Commercial Real Estate Outlook for 2024: Slow and Steady Wins the Race

The classic fable of The Tortoise and the Hare is well-known across mainstream culture. Yet despite the story’s reliable and surprisingly universal thesis, it appears to have become commonplace for investors to look for faster and bigger results in lieu of slow and steady returns. And with recent high rates of return triggered by sustained low interest rates and pent up demand following the Great Recession, the commercial real estate sector seems to be no exception to this hare-like approach. It should therefore come as little surprise that, given high interest rates, increased construction costs, and political turmoil, many commentators on the 2024 commercial real estate market predict negative results for the upcoming year.[1]

Upon review of the data and logic supporting these conclusions, as well as a myriad of market data, I posit that these predictions improperly frame expectations for commercial real estate in 2024. While investors may not be printing money quite like the post-pandemic economic surge, significant activity is expected across industry segments that should give confidence to investors. Even if interest rates are not reduced as some have expected, good returns should be achievable for those who have reasonable expectations for the road ahead.

Take the industrial and housing market sectors. Though historic levels of growth are not predicted for these segments quite like years past, it is difficult to conclude that any of us will stop ordering so many Amazon packages or that the ongoing housing crisis has been solved. As a result, projects will continue to be greenlit in these areas as developers adjust to higher interest rates and normalized construction costs. According to a recent ULI survey, the industrial and housing segments have the highest prospects for both investment and development in 2024.[2]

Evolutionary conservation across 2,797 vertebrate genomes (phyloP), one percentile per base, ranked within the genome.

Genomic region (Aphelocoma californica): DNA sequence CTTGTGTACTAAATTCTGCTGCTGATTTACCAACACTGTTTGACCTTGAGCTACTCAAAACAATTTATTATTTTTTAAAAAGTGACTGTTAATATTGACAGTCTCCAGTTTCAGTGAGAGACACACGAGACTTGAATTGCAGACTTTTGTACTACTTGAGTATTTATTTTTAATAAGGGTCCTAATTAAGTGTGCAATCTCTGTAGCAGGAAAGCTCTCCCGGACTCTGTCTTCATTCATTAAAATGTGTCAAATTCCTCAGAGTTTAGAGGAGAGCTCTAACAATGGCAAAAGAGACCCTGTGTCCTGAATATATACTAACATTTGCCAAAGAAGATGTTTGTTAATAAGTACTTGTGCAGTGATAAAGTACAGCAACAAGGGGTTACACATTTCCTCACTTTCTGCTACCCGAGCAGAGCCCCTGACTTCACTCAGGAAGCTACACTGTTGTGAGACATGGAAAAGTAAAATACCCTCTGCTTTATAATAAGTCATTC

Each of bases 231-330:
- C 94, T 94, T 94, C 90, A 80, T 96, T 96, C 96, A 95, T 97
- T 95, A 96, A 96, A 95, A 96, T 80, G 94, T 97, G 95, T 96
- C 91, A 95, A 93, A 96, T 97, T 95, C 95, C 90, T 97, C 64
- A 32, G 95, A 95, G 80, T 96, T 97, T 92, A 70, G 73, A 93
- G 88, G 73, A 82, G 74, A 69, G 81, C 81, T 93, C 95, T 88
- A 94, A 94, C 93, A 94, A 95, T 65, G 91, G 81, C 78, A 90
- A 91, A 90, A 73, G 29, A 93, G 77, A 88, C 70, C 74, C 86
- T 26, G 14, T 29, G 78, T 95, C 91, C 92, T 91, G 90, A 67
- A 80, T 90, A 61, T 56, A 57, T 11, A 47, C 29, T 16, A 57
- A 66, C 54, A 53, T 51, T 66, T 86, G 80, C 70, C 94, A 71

Negative narratives have likely gone too far for the office segment as well.[3] Commentators often point to low levels of occupancy which have persisted after the pandemic, but recent studies have shown that (1) employees are 31% more likely to be promoted when working in the office as opposed to remotely, and (2) remote employees are subject to much higher rates of turnover than in-office employees.[4] Both employers and employees will adjust to these long-term effects of hybrid work schedules, and I expect this will result in a resumption of higher office occupancy levels. I too love a day working from my couch in my pajamas, but my team and I both benefit when we can collaborate in person (and dressed for success). Commercial real estate is cyclical, so the office market should rebound just as the retail market did after the pandemic.

Given recent political developments, it is hard to make a market prediction with any reasonable certainty. If a greater conflict explodes in the Middle East or elsewhere, market demands could shift in ways that are impossible to forecast. Yet given current conditions, I urge readers to resist the clickbait of negativity and any expectation of hare-like returns, as the tortoise’s preference for steady, sustained returns should result in long-term success across the commercial real estate market.